The Post Submits Its 2009 Entry for 'Worst Investigative Reporting'

Suddenly, size matters.

That's the central conclusion of a lengthy Washington Post article Monday that sought to assess the national security implications of Iran's 2007 move into leftist Sandinista President Daniel Ortega's Nicaragua.

The newspaper's badly belated first weigh-in on the Islamic Republic's most northern presence in the Americas wound up fixating on a curious detail: the physical size of the Iranian embassy there.

Was it a huge mega-embassy, as some U.S. officials have said? A smallish embassy? Something mid-range but perhaps aspiring to be architecturally grandiose?

The Post's writers, offering no basis for such a wacky thesis, seem to have been guided by their own inexpert, uninformed extrapolation: that the bigger the physical facility, the more serious a threat can be posed. Conversely, the smaller the facility, the slighter the threat.

The Post's conclusion, perhaps unsurprisingly? No "super-embassy." Therefore, no security threat from the Iranians.

"The mysterious, unseen giant embassy," the Post report concludes high up in the fifth paragraph after a big windup, "underscores how Iran's expansion into Latin America may be less substantive than some in Washington fear."

The story then sought to inject something like an ultimate irony. The only giant mega-embassy around Nicaragua is ... the American one.

No national security establishment experts are quoted anywhere in the story setting forth this link between mission size and threat. As a reporter, I'm always open to credible new ideas and information. But in my many years of national security reporting, this is the first I've ever heard that building size could be so imperiling.

The first red flag here is that this striking new postulation seems to be coming only from people like me, other reporters. One can only suppose that the Post reporters did not consult academics and counterterrorism experts about this idea because they would have been laughed right out of the room.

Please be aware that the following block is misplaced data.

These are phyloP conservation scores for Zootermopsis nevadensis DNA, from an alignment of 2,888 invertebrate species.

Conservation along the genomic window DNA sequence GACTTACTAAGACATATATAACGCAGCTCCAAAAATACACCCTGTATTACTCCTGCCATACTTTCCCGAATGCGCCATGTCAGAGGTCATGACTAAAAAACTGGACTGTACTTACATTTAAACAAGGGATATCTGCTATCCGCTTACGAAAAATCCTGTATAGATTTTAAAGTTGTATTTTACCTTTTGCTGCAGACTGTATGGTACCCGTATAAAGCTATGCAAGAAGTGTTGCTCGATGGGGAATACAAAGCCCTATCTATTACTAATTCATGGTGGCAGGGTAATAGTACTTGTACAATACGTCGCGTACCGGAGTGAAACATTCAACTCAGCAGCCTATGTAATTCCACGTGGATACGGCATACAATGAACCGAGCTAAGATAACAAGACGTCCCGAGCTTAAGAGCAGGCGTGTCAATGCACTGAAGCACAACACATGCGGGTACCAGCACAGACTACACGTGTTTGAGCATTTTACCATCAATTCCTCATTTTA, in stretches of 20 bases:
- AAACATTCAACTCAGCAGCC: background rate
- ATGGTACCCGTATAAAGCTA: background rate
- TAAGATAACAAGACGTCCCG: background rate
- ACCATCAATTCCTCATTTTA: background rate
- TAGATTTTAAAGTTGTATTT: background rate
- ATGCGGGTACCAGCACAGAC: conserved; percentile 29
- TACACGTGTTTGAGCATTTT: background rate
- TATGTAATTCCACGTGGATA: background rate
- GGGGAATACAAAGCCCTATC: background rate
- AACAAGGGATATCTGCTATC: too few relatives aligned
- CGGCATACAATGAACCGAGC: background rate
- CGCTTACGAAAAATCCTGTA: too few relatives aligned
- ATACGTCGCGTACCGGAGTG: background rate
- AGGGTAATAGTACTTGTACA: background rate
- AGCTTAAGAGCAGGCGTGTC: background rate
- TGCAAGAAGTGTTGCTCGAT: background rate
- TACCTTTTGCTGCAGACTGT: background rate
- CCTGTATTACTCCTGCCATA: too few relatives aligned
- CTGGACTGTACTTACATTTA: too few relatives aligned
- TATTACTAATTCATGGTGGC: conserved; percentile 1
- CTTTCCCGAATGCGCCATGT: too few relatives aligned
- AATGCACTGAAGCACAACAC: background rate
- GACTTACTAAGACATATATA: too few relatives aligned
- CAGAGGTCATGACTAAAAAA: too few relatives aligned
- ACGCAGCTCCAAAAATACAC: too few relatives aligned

As I've written here before, I was the first and for too long the only American reporter to have actually gone to Nicaragua to investigate Iran's move into the country. My main conclusion was that so much stealth and secrecy surrounded the Iranians that outside observers could only resort to speculation about Iranian intentions, good and evil.

I've been to the Iranian embassy in Managua, described it in my writings, and published pictures I took of it.

For the record, I assessed the thing from every possible angle not blocked by 12-foot-high walls. I even climbed to the top of a neighboring building, creeping around on a creaky roof high above the street, to get a good look at the new mission's grounds.

I don't know the square footage. But the Iranians have set up in a sizeable mansion in the tony Las Colinas neighborhood of Managua. The mansion was bigger and nicer than anything I'll ever be able to afford, like all the other huge mansions in the neighborhood. The grassy grounds around it are parklike with a lot of tropical trees and foliage. It's no mega-embassy, like the Post's big investigation of the Iranians in Nicaragua ultimately concluded.

But when it came time to write my story, I didn't bother mentioning facility size because, well, to be quite candid, the notion that its size might indicate national security threat levels, or much of anything at all, was just too ludicrous to get onto my radar.